Here Are Some ‘Facts’ About The United Airlines Story

What would you have done?

Let’s dig into a few facts before you answer:

According to witnesses that the unidentified passenger was one of four people who were asked to give up their seat so United employees could board.

One witness said, “No one wanted to volunteer because the next flight wasn’t until the next day.”

That’s when the unidentified passenger was told he needed to leave, and he refused.

He said, “I’m a doctor, and I have patients to see in the morning.”

That’s when the gate attendant said, “You have to get off the plane. If you don’t we will call security.”

That’s when the passenger said, “Fine call security. I’m not getting off this plane.”

One witness said the unidentified passenger wasn’t violent and he didn’t rough up security, but he did flail his arms to keep them away from him.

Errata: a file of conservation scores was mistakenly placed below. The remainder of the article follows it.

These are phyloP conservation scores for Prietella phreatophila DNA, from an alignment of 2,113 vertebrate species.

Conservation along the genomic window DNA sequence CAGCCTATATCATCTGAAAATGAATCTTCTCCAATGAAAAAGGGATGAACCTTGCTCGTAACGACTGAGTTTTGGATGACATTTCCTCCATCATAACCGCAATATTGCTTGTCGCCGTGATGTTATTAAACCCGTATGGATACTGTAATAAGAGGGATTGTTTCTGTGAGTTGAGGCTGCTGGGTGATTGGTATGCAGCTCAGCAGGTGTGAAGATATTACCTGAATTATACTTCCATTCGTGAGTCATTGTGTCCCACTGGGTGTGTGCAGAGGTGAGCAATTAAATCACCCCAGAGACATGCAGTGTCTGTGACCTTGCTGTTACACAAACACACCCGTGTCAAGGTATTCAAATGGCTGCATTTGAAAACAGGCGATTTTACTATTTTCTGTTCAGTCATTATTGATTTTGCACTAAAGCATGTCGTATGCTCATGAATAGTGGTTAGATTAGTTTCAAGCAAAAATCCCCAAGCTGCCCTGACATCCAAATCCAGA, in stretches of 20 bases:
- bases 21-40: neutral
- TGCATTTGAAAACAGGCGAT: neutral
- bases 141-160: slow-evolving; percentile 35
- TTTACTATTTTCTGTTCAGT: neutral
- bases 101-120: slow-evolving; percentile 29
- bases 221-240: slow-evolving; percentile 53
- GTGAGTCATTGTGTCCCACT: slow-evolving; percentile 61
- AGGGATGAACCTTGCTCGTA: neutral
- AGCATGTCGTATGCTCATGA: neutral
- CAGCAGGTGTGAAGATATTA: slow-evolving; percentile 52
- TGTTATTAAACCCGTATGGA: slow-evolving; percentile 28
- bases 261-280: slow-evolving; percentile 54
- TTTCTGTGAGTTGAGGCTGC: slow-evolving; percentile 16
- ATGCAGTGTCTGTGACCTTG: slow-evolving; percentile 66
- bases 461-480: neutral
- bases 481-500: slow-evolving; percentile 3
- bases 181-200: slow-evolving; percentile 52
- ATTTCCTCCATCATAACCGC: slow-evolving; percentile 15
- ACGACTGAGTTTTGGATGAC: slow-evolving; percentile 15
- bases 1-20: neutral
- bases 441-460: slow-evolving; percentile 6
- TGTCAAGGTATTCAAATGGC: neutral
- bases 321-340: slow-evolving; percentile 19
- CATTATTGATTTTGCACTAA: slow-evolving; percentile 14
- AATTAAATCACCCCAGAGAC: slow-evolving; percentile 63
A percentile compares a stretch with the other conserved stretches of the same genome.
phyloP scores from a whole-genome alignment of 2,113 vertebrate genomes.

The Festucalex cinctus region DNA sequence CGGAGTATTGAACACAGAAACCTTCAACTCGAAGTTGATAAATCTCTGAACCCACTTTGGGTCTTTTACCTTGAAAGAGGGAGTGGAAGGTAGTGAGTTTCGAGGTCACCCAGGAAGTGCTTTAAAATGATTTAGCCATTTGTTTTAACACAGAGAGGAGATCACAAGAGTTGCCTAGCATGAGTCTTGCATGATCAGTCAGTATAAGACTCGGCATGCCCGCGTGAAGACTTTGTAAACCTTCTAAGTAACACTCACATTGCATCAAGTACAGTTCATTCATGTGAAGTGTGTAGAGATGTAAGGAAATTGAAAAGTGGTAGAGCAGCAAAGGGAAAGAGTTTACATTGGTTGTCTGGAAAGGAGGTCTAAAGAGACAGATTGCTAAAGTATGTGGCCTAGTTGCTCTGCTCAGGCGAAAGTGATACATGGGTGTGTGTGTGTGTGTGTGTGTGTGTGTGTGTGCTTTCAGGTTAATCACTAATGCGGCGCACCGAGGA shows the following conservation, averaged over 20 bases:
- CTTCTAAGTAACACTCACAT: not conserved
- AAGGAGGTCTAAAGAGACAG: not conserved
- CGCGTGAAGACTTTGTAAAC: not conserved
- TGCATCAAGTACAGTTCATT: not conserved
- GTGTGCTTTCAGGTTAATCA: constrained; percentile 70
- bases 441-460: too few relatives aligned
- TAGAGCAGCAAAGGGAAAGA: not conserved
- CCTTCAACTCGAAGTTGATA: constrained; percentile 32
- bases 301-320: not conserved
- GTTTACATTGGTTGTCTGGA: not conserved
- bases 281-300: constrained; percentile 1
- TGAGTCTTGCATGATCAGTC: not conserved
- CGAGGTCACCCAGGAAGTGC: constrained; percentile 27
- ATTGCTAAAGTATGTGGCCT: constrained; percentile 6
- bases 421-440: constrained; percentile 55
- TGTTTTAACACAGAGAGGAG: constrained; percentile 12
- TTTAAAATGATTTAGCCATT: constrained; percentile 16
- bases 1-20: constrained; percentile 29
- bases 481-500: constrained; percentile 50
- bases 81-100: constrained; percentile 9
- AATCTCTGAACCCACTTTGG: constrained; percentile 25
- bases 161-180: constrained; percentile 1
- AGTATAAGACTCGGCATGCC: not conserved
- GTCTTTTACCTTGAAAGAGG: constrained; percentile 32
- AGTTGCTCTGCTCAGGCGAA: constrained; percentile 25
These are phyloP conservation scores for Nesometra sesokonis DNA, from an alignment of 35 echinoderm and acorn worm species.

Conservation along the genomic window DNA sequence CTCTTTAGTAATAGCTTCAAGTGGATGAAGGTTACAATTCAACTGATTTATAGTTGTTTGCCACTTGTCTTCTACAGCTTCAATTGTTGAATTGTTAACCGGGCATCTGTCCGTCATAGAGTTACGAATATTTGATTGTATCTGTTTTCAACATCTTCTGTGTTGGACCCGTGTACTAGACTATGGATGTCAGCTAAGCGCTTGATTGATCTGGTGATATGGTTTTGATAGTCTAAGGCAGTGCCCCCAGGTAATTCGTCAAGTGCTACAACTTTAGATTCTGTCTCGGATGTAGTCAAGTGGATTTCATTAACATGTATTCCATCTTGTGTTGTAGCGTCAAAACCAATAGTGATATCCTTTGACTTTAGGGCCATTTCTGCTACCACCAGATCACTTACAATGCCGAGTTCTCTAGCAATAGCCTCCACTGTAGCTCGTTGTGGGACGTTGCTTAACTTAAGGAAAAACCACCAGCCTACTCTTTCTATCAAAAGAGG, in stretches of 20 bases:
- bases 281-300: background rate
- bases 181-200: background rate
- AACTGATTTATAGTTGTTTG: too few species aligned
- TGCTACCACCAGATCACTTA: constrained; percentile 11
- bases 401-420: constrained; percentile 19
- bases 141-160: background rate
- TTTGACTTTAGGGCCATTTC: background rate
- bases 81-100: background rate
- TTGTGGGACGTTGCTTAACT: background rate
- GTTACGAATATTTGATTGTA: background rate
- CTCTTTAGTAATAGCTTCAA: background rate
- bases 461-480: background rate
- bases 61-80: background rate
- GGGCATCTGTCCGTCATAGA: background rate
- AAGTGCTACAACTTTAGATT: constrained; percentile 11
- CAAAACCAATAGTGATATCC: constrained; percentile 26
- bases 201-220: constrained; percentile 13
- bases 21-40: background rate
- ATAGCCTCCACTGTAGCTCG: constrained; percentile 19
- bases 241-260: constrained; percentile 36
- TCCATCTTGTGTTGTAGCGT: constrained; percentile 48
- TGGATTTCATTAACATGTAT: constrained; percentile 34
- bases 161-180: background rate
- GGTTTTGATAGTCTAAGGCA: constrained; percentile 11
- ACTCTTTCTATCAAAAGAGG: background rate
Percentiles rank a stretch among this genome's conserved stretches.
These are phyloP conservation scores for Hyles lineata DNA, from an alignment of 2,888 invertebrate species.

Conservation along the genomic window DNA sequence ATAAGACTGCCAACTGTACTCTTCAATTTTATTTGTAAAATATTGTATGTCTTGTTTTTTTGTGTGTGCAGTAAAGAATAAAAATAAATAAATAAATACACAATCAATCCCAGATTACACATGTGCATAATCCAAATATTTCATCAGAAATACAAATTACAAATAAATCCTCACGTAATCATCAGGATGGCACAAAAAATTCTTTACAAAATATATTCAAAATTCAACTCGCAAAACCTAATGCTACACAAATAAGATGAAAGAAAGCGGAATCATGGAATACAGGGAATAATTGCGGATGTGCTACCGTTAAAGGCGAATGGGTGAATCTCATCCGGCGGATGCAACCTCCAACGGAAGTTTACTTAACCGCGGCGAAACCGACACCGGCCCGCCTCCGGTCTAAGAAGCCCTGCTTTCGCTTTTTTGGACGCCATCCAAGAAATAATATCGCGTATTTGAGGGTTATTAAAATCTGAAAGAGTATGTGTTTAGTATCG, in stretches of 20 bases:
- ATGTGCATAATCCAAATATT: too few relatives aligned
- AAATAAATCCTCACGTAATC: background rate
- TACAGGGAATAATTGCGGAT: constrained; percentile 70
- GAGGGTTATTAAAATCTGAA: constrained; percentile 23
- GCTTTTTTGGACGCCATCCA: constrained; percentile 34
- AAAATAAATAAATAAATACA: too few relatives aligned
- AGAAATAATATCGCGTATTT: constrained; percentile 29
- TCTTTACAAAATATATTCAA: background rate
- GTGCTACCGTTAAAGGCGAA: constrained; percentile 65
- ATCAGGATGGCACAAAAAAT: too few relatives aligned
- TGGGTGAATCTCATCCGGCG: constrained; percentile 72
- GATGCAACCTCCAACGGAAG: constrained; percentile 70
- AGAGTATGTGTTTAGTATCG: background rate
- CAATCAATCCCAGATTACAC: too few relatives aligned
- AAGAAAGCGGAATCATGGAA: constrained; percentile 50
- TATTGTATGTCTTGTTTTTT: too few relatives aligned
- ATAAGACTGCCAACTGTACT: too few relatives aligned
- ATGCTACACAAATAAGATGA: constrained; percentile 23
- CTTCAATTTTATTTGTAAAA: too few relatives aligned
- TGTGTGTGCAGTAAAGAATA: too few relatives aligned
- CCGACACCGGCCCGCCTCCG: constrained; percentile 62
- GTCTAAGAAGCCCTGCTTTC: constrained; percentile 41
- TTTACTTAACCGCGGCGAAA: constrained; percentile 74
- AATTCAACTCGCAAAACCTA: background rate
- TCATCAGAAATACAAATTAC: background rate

That’s when security used force.

A passenger told the Washington Post how a United official walked onto the plane during the incident and said the plane would not be taking off until four passengers disembarked so the employees could get on.

He said the official announced, “We have United employees that need to fly to Louisville tonight. … This flight’s not leaving until four people get off.”

The CEO of United said he stands behind his team, and he appreciates how they went above and beyond.

CEO Oscar Munoz apologized for having to “Re-accommodate these customers.”

Seriously, that’s what he called it.

He said “Our agents were left with no choice.”

An airport cop who allegedly body-slammed the passenger has been put on leave pending review.

The aviation department released a statement to the Chicago Sun-Times, which read, “The incident on United flight 3411 was not in accordance with our standard operating procedure and the actions of the aviation security officer are obviously not condoned by the Department.”

“That officer has been placed on leave effective today pending a thorough review of the situation.”

Given that airlines routinely overbook because passengers fail to show up for their flight, how could this situation been handled differently by all involved?

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